Whatever protection Washington giveth to any of us, of course, Washington conceivably can taketh away. Congress typically doesn’t meddle with regional water compacts. But yesterday isn’t forever: The steady erosion of U.S. House seats from Illinois and other Northern states to the Sunbelt invites peril if droughts punish those states. And the Chicagoan sworn to protect Lake Michigan may, um, evolve if arid Arizona tries to conserve water by outlawing construction of her dream retirement condo…

Yes, there’s hypocrisy for Chicagoans: This city reversed a river’s flow so Lake Michigan water would wash away its wastes. And many suburbs that draw from the lake sit outside its watershed; rain that falls on them flows to the Gulf of Mexico via the Illinois and Mississippi rivers. One mitigating factor is that water diversions in Ontario put more water into the lakes than Chicago flushes out.

The compact doesn’t cruelly forbid emergency outflows. David Naftzger, executive director of the Chicago-based Council of Great Lakes Governors, tells us it permits short-term humanitarian diversions if, say, a hurricane ravages water systems in Southeastern states.

In other words, the water isn’t completely protected but it would take a legislative act to start shipping Great Lakes water all over the country. This could become quite the political battle between Sunbelt and Rust Belt states. Which argument would win out: the Sunbelt has more people and potential or the Rust Belt has communities with much longer histories and might be more ecologically sustainable?

Two other quick thoughts related to this:

1. Interestingly, much of the Chicago suburbs are not in the Great Lakes basin as their water drains west to the Mississippi and to the Gulf of Mexico. This reminds me that the divide of the watersheds is not that far from Lake Michigan as Native Americans and traders would need portage over a ridge to get from the Chicago River to those flowing west (like the Des Plaines River). Yet, one group suggests over 75% of residents in northeastern Illinois get their water from Lake Michigan.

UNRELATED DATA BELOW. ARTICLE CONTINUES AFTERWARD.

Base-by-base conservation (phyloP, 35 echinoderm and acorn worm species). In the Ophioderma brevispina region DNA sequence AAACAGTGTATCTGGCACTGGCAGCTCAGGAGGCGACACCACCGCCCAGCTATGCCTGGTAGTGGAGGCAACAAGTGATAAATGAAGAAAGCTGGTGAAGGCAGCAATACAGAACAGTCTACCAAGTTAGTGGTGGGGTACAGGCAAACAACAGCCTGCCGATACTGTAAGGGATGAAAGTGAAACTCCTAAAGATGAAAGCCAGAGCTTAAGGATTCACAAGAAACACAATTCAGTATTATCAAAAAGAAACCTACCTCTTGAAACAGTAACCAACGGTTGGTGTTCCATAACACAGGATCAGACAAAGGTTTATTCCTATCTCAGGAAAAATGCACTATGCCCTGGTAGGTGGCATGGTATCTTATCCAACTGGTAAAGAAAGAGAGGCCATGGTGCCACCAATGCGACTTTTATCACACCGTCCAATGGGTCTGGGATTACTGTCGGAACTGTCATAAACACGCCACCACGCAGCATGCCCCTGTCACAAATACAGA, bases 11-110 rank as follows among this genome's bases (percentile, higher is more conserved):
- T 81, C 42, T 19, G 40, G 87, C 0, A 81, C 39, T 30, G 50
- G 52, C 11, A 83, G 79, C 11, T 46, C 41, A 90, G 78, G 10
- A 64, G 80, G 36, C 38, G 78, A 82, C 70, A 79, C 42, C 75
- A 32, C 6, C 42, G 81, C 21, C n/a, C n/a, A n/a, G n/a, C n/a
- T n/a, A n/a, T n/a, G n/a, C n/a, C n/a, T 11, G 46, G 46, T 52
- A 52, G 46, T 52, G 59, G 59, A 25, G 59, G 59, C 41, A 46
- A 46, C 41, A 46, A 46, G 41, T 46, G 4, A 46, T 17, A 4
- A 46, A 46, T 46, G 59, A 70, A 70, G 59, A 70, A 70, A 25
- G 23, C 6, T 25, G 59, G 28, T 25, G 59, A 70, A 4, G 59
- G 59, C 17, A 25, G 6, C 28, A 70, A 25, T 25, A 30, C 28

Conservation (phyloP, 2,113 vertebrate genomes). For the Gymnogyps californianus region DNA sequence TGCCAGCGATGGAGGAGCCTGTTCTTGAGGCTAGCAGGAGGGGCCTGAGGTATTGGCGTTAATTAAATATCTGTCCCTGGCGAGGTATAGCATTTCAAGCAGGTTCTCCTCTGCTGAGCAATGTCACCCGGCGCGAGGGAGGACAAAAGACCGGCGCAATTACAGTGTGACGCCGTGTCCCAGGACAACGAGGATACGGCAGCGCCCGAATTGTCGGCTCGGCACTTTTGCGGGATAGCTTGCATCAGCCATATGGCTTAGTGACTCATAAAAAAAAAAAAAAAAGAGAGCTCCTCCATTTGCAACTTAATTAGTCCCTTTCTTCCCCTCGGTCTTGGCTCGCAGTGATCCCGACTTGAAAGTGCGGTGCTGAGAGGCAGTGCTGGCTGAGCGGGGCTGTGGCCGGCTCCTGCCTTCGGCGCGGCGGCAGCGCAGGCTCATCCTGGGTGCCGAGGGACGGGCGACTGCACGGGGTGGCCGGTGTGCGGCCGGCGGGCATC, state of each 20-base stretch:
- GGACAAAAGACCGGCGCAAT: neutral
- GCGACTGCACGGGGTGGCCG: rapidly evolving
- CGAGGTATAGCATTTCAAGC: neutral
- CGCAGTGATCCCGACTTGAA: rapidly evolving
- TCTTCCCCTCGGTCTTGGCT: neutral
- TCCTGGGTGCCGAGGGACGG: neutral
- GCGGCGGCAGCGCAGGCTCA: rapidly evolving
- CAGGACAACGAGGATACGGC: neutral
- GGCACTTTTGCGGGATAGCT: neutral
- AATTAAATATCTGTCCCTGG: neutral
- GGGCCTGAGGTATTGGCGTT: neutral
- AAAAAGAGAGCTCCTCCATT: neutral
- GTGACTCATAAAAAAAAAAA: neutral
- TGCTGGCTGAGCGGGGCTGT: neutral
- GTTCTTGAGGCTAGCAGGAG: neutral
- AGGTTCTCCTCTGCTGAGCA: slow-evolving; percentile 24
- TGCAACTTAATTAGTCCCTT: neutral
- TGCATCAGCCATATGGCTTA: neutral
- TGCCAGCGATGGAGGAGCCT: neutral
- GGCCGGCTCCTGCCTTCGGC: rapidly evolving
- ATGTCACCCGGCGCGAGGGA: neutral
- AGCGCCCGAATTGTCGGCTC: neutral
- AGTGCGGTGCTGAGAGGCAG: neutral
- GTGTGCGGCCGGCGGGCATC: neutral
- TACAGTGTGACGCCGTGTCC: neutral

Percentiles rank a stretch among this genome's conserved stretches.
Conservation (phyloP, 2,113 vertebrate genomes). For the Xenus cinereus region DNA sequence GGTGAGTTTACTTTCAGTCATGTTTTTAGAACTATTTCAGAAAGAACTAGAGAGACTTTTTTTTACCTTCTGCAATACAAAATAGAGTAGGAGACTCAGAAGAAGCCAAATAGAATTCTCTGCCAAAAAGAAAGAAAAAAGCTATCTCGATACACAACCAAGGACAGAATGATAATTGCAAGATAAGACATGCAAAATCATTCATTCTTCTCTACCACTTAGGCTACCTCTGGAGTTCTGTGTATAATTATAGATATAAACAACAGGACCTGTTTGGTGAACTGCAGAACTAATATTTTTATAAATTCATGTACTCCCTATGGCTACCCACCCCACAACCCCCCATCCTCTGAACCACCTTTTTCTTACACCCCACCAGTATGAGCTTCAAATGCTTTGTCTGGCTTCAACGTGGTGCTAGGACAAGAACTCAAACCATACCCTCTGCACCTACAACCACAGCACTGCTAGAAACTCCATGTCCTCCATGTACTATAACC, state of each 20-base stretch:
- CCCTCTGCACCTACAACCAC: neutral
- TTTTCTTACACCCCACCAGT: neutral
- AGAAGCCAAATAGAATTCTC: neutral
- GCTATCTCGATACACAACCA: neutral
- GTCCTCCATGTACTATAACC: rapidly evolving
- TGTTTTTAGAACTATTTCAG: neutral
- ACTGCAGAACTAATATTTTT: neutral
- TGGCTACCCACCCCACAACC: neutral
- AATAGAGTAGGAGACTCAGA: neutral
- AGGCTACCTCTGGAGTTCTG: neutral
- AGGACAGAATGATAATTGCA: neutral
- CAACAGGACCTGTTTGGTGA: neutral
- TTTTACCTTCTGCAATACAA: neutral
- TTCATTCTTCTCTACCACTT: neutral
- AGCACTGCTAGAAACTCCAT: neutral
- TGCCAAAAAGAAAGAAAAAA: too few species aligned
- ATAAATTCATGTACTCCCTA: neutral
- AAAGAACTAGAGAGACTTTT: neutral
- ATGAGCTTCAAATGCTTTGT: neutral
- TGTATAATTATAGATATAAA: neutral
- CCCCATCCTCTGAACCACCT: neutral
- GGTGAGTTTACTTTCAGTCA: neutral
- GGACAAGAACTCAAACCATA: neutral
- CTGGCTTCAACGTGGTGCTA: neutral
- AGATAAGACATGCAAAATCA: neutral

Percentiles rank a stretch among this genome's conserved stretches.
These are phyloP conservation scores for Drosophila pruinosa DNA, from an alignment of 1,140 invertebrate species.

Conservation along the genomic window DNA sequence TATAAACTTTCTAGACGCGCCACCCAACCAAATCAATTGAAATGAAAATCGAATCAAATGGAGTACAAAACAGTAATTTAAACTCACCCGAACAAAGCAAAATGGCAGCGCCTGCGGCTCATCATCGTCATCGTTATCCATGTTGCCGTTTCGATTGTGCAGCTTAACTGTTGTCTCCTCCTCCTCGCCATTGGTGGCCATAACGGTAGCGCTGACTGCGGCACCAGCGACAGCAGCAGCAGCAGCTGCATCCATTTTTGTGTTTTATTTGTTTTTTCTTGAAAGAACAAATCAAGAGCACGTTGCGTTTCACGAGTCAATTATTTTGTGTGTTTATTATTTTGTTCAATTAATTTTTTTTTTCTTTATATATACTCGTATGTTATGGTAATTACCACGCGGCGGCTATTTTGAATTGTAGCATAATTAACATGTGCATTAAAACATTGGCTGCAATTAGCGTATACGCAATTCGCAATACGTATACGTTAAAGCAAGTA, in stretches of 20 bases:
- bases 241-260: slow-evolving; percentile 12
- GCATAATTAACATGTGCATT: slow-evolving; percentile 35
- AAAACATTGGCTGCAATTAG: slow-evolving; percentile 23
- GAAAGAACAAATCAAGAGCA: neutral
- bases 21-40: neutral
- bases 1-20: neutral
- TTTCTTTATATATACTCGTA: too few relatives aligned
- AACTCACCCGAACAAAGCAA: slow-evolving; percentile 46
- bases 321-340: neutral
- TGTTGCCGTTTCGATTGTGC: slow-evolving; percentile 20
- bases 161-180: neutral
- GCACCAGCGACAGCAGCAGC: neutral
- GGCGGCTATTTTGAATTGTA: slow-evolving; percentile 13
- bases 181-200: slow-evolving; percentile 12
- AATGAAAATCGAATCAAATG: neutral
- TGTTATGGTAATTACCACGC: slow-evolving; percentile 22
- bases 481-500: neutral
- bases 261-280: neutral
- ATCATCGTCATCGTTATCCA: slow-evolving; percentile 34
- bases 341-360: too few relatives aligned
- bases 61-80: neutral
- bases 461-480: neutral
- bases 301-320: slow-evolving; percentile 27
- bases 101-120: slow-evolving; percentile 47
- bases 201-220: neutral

2. In another editorial on the same page, the Tribune noted that watching the drought in California could help remind Great Lakes area residents that water conservation should be a priority, even with the seemingly inexhaustible supply in the Great Lakes. There is no guarantee the Great Lakes will always exist.

Wealthier LA neighborhoods use on average three times as much water

As California faces a major water shortage, a new analysis shows wealthier Los Angeles neighborhoods use much more water:

Residents in communities such as La Canada Flintridge, Newport Beach, Malibu and Palos Verdes all used more than 150 gallons of water per capita per day in January. By contrast, Santa Ana used just 38 gallons and communities in Southeast L.A. County used less than 45.

Water usage in Los Angeles was 70 gallons per capita. But within the city, a recent UCLA study examining a decade of Department of Water and Power data showed that on average, wealthier neighborhoods consume three times more water than less-affluent ones.

With Gov. Jerry Brown’s order requiring a 25% cut in water consumption, upscale communities are scrambling to develop stricter laws that will work where years of voluntary standards have not. Many believe it’s going to take a change in culture as well as city rules to hit the goal…

High water use by upscale cities is about more than lifestyle. These communities tend to have fewer apartments and less dense housing. The dwellings tend to be larger and include sprawling grounds in need of water. The UCLA study found that owners of single-family homes often over-water when restrictions are not in place.

One suggestion I’ve seen in multiple places is that municipal water in the United States is much too cheap so rates should be raised to help customers think twice. Yet, this cost wouldn’t be as much of a hindrance to wealthier residents as the wealthy can move more easily or purchase water from elsewhere. Additionally, using more water may just be seen as a necessary part of life, particularly if they see water usage as part of the good or high status life with amenities like fountains and pools or it is tied to property values. Does this mean we need regressive water rates that can be adjusted for different income levels so that the prices can properly prompt second thoughts?